Latin America presents a different profile. While six countries are in the top 25 (Costa Rica, Argentina, Brazil, Mexico, Ecuador and Peru), given the growing Hispanic population in the U.S. and the growth in the numbers of Spanish speakers, it is understandable that there would be this level of interest. Again, however, where is the diversity of countries –Nicaragua, Paraguay, and Venezuela – that could complicate our understanding of this vast region?

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The Arab Spring brought attention to the Middle East and North Africa, yet no country with a majority of Arabic speakers is on the list of top 25. While Jordan and Israel account for the majority of students, numbers in North Africa and the Middle East are down overall, including locations like Morocco and Egypt where Arabic language instruction is well-developed. There are still many fascinating understudied countries in the region, such as Tunisia, a country with an important role as the birthplace of the Arab Spring and the long history of Mediterranean cultures — shouldn’t this also attract more students?

So what accounts for these patterns? Some originate from superficial coverage in our media of the diversity of these continents. Stories too often focus only on poverty, terrorism, and health problems and do not educate average Americans about the range of realities abroad. For example, when a mall in Nairobi is tragically attacked, many Americans assume all of Africa is unsafe. Another contributing factor is that American universities rely on long-standing relationships with their university partners in East Asia and Europe. Today, opportunities exist for students to have a very in-depth academic experience in many parts of the world, whether at a university or in a field study program. Encouraging students to get outside of the major cities, and interact with average citizens with differing perspectives, will surely open our students’ eyes to the complexities of our current global system. They will not find themselves surrounded by other Americans in these places.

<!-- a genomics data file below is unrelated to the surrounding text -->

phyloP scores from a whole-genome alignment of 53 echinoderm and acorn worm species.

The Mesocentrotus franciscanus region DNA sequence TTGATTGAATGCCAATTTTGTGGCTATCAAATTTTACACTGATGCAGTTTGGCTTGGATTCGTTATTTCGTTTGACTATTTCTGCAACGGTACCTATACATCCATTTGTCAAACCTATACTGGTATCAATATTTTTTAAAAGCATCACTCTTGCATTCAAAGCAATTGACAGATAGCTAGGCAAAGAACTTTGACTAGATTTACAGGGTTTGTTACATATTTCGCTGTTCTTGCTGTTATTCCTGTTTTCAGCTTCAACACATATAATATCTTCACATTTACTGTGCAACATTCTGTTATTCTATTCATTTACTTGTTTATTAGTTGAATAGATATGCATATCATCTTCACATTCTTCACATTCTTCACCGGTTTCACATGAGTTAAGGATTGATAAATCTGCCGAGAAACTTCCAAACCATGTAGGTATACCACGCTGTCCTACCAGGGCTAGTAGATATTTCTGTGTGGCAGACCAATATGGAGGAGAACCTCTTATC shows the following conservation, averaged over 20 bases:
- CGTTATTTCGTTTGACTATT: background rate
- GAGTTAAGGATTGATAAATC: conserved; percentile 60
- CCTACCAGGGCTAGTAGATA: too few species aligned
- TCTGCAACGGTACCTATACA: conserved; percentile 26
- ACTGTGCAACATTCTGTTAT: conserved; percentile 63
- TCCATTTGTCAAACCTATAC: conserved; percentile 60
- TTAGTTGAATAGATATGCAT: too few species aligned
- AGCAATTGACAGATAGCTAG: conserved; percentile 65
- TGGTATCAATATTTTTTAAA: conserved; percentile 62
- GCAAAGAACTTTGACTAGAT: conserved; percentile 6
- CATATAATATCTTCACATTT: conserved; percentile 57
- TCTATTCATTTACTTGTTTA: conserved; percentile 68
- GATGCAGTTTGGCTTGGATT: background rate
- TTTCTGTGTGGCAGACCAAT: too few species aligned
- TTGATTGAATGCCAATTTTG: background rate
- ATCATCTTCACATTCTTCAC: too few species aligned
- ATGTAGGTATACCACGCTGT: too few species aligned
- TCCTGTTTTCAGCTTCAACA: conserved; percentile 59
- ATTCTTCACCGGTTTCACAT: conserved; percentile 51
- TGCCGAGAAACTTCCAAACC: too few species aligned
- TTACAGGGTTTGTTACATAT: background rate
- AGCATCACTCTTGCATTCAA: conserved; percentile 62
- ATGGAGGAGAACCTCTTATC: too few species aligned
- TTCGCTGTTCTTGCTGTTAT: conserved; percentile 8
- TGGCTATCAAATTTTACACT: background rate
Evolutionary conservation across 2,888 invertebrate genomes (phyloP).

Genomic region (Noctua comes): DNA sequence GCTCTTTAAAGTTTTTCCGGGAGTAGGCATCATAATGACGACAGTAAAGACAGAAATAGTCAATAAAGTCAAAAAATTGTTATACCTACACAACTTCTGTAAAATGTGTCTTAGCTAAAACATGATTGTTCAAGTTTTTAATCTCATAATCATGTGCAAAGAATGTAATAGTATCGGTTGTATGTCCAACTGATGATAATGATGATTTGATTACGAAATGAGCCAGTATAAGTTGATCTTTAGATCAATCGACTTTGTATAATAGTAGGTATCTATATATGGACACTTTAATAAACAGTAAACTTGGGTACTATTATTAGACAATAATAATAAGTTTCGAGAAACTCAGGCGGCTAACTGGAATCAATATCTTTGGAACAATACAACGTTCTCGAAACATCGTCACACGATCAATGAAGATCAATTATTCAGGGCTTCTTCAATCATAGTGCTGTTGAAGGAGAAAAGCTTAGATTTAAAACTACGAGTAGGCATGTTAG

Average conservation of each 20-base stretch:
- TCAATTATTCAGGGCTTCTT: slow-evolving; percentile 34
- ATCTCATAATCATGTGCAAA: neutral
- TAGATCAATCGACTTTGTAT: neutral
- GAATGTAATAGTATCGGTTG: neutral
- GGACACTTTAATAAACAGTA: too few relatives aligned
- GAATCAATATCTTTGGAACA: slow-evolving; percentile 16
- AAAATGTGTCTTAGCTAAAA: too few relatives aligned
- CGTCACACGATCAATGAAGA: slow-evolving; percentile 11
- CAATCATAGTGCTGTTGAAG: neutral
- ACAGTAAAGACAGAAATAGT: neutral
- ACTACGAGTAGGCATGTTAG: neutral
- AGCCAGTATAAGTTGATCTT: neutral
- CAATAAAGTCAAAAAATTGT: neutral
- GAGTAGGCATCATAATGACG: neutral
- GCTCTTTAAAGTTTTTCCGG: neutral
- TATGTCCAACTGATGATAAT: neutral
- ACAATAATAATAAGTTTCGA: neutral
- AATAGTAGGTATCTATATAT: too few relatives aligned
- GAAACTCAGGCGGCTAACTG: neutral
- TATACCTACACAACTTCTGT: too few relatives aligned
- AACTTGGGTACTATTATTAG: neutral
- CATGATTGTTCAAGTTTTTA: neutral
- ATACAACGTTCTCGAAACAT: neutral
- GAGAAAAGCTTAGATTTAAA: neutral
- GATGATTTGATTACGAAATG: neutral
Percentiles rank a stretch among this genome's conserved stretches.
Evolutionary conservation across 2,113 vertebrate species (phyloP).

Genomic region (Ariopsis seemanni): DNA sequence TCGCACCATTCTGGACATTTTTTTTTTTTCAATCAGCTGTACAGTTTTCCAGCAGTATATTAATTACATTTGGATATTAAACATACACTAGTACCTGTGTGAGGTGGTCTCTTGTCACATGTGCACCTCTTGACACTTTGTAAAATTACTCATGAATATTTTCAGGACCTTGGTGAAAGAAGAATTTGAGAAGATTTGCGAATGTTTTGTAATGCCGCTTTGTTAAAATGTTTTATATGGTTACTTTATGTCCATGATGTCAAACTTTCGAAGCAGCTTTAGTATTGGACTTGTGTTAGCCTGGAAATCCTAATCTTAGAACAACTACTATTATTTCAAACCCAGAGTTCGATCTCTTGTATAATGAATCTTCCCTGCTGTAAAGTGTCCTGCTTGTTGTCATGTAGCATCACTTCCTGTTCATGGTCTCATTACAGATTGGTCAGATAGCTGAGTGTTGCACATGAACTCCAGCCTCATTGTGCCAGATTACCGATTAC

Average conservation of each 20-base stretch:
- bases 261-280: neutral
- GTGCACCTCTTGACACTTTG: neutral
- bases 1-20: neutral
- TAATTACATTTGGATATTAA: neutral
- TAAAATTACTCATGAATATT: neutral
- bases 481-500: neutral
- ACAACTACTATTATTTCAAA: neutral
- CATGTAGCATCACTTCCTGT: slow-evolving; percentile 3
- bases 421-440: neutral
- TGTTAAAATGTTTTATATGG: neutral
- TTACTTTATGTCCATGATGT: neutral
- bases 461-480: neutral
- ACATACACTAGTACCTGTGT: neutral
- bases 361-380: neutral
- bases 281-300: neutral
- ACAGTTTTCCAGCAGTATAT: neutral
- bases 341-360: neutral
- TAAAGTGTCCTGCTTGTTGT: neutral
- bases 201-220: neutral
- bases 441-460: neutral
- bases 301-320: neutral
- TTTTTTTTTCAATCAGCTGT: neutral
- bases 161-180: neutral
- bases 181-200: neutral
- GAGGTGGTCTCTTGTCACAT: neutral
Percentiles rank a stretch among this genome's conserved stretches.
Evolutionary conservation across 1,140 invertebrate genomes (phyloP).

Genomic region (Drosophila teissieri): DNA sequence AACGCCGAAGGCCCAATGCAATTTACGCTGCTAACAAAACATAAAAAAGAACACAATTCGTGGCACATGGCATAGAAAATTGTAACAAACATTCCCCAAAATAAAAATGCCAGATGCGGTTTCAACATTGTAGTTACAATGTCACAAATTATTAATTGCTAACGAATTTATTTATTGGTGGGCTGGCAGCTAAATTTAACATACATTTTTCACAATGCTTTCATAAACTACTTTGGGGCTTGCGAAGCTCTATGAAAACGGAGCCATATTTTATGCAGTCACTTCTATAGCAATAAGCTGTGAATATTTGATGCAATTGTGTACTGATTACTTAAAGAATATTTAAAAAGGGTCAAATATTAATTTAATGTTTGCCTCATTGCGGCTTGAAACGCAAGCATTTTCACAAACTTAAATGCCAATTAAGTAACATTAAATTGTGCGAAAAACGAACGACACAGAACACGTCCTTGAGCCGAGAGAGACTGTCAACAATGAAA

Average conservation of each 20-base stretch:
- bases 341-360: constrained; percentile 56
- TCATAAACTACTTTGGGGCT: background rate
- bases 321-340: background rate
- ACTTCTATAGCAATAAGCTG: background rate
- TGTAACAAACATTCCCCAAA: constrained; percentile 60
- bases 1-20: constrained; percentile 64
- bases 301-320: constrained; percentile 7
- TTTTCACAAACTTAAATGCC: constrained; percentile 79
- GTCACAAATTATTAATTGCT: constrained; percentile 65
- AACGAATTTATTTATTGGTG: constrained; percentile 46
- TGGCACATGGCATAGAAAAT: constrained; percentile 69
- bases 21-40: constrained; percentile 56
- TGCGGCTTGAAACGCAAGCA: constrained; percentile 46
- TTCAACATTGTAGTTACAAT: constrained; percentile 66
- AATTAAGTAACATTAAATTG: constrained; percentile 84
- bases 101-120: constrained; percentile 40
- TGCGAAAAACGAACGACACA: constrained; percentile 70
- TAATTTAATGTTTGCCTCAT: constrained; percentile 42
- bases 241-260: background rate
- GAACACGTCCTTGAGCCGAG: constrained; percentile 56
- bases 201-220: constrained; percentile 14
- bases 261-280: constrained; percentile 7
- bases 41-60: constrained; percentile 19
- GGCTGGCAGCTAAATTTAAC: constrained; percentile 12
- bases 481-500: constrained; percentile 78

Why is this important? As our students prepare for careers in our globalized economy, they need a more nuanced understanding of the world and its many sources of dynamism and innovation. While studying abroad is a good thing to do no matter where a student goes, we are arguing that students can have a richer experience in countries not typically considered for a semester abroad. A deeper appreciation of these places may well give students the experience and insights they will need for international and professional collaboration in the future.

As educators, we need to expand our own ideas of the possibilities for our students and ourselves and be willing to examine our biases about appropriate venues for our students and their learning. We need to change common American understanding of these regions as monolithic, with stereotypes based on the few, often negative, news reports originating from these limited sites. In 1995 no one would have believed you could study abroad in Serbia or Kosovo. How many years will it take until Iran or Afghanistan makes the top 25?

Priscilla Stone is vice provost and Laurie Black is dean for external relations of The School for International Training Study Abroad.